Volkswagen Skirts EPA Rules; It’s Not the First Time
Volkswagen Skirts EPA Rules; It’s Not the First Time

Volkswagen Group of America admitted to sidestepping clean air standards after the EPA and California’s clean air watchdog confronted the German automaker with evidence of high in-use emissions from light-duty diesels.

On Friday, Sept. 18, the EPA slapped VW with a notice of violation for using sophisticated software to circumvent national emissions standards. The software, which the EPA calls a “defeat device,” is designed to implement full emissions control systems when the car is undergoing state emissions testing. During normal driving, the emissions control is turned off, permitting the significantly harmful diesel fumes to be expelled—40 times more than allowed under the Clean Air Act. VW and the California Air Resources Board (CARB) have both initiated investigations.

Volkswagen CEO Dr. Martin Winterkorn, on Sunday, apologized for breaking the public’s trust and vowed to cooperate fully with agency investigations.

He ordered an internal investigation, saying in a statement, “We do not and will not tolerate violations of any kind of our internal rules or of the law.”

But this episode is not the first time the EPA or CARB has had run-ins with VW. In the past, both agencies charged VW with similar violations, which resulted in penalties.

Defective Oxygen Sensors

VW previously failed to report its discovery of emission defects in at least 329,000 of its 1999, 2000, and 2001 Golf, Jetta, and New Beetle vehicles.

In May 2001, after conducting a random test, the EPA identified a problem with tailpipe emissions in the 1999 model vehicles caused by a failed oxygen sensor. It turns out, VW knew about the problem for a year already—since it had received numerous warranty claims associated with cracked oxygen sensors—but failed to report it. According to the Clean Air Act, any emission-related defect found in 25 vehicles or engines of the same model year has to be reported within 15 days.

The Beetle Rsi at the North American International Auto Show in Detroit Jan. 4, 1999. (Jeff Kowalsky/AFP/Getty Images)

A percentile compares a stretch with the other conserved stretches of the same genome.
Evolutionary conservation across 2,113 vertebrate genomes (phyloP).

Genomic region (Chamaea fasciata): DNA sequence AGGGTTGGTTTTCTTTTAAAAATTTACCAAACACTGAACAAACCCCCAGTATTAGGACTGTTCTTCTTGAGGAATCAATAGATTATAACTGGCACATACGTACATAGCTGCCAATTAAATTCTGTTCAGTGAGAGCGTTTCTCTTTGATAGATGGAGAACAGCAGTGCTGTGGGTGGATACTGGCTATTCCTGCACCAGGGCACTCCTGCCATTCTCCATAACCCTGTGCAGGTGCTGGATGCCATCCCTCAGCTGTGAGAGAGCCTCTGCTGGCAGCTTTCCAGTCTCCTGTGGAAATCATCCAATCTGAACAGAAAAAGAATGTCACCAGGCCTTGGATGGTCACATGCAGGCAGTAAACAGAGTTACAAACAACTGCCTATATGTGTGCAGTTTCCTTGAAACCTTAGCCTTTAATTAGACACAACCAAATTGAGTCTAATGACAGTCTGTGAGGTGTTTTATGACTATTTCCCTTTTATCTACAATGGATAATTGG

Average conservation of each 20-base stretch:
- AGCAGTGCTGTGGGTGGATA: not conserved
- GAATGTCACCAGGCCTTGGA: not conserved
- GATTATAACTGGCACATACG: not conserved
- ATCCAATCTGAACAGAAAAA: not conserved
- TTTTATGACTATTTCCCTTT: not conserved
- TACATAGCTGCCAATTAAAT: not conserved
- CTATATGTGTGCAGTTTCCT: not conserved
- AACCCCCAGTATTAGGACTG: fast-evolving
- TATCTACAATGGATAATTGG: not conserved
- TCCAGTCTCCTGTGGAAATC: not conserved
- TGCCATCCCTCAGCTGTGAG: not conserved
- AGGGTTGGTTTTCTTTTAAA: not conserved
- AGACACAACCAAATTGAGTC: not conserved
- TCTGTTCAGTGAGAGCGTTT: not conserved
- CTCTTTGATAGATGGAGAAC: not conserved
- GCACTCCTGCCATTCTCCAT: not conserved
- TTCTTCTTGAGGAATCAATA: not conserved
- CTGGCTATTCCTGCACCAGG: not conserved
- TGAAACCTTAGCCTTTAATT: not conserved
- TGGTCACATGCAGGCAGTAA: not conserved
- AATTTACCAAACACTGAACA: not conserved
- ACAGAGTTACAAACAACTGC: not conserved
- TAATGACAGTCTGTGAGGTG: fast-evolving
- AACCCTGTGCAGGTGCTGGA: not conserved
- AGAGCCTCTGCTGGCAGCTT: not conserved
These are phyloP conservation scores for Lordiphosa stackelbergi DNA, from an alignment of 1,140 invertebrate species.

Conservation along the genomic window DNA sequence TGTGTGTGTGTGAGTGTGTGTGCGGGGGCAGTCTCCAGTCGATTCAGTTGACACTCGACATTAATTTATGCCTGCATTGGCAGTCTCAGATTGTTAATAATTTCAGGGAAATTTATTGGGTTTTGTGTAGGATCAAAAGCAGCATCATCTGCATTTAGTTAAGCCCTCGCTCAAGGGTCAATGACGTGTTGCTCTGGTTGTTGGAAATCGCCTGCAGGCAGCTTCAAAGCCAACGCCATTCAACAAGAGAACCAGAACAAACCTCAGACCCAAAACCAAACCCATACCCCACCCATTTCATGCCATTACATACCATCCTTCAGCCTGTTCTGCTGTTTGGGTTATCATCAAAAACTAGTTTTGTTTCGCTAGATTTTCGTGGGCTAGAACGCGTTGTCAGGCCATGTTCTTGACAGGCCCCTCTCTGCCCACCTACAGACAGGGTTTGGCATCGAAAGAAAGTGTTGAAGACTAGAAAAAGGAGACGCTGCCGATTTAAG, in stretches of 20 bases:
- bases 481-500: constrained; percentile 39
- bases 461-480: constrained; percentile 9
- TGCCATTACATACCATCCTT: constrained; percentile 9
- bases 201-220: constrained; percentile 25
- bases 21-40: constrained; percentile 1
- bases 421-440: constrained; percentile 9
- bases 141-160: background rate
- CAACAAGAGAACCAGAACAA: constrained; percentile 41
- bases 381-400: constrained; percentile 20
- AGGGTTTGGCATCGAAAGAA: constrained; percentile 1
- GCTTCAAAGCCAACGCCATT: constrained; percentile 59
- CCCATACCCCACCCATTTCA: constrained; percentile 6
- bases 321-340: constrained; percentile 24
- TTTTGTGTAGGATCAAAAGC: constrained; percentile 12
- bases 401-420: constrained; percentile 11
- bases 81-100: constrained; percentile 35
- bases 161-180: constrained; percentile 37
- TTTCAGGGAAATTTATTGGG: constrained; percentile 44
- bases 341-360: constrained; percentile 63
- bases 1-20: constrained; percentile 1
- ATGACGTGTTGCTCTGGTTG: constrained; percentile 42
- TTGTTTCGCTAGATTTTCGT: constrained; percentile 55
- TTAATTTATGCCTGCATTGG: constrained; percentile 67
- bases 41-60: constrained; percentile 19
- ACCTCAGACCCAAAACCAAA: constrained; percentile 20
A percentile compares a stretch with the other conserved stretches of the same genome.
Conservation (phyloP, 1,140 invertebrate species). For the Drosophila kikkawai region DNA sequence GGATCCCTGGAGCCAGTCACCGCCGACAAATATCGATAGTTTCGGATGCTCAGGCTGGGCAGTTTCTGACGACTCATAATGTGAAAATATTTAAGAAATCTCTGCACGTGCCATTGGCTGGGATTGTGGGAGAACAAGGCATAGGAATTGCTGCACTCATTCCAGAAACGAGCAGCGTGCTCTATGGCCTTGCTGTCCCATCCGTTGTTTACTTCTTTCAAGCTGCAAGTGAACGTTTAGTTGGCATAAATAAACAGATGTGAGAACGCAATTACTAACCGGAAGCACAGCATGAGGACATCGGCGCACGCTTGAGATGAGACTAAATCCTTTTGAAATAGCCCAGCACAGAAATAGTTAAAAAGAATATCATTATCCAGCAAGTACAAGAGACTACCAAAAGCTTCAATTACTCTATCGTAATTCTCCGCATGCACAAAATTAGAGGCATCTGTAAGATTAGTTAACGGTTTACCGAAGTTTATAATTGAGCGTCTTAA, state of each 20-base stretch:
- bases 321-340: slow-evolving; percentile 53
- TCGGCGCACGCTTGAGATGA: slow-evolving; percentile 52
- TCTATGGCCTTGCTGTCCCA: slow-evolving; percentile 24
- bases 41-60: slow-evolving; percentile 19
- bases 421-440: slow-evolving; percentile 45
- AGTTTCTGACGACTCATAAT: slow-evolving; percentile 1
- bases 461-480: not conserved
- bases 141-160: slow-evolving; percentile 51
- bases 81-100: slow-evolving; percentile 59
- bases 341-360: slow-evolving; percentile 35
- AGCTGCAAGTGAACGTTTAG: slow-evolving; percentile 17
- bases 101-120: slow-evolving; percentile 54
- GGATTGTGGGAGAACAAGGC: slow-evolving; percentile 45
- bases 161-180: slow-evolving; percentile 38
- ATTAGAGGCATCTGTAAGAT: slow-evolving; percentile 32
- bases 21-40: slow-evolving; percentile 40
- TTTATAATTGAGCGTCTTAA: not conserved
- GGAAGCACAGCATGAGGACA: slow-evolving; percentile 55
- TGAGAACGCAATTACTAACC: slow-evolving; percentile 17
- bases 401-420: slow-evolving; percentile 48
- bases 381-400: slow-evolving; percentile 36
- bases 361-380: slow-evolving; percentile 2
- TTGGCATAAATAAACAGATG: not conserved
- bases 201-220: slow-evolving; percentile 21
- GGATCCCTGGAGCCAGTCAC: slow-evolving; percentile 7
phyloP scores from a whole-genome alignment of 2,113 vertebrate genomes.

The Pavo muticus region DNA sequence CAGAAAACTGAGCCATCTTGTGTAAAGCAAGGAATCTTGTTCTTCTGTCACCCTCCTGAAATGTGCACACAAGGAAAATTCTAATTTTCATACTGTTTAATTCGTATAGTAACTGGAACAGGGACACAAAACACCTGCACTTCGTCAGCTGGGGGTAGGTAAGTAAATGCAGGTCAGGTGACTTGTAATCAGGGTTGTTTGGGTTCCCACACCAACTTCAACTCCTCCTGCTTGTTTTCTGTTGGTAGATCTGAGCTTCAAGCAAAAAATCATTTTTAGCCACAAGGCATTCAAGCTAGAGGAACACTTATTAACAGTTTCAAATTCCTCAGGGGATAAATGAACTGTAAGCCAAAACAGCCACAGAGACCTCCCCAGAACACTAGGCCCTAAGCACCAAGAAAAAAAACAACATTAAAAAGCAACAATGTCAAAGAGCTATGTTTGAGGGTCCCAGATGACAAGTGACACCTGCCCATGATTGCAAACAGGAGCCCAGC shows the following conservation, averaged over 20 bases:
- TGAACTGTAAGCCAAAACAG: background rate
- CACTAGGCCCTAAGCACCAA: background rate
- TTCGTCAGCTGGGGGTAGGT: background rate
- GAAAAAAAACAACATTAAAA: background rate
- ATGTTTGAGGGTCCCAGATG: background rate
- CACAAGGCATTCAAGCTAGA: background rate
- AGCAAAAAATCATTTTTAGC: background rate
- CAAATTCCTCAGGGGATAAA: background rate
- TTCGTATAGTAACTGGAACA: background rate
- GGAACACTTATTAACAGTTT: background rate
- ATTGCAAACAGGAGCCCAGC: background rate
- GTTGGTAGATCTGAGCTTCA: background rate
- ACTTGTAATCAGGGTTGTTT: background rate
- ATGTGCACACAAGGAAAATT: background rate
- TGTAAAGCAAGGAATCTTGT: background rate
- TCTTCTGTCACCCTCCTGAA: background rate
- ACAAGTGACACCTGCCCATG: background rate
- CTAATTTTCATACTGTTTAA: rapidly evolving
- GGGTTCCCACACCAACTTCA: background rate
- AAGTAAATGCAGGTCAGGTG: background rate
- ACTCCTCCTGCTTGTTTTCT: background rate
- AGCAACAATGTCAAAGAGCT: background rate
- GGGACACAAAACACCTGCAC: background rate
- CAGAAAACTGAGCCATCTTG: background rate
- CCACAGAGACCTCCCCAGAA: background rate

The Beetle Rsi at the North American International Auto Show in Detroit Jan. 4, 1999. (Jeff Kowalsky/AFP/Getty Images)

VW spent $26 million in January 2002 to recall all the vehicles and replace or repair the part. Another estimated $660,000 was spent on an enhanced defect tracking system.

The EPA finally settled its case with VW in 2005, penalizing the delinquent car maker $1.1 million. 

The state of California has been working closely with the EPA in testing VW cars and issued a separate notice of violation to VW in the current case. 

California has been a leader in clean energy investments and set the stage in 2006 for transitioning to a sustainable, low-carbon future with the passage of AB 32, a law requiring sharp reduction in greenhouse gases. Since then, several legislative initiatives have been implemented to build the next generation of clean, fuel-efficient cars.

The CARB implements the state’s vehicle regulations through a vigorous certification process, as well as compliance and enforcement programs. It regularly tests vehicles to ensure compliance with air quality standards.

In 2004, VW settled a case with CARB for $552,500 for selling cars in California that had not been properly certified. VW admitted to selling 84 new 2002 vehicles from several retail locations throughout the state, attributed to an error in its electronic ordering system.

The EPA is expected to compel VW to issue a recall notice in order to remedy the current emissions problem, which could take up to a year after identifying the appropriate corrective action and a recall plan.

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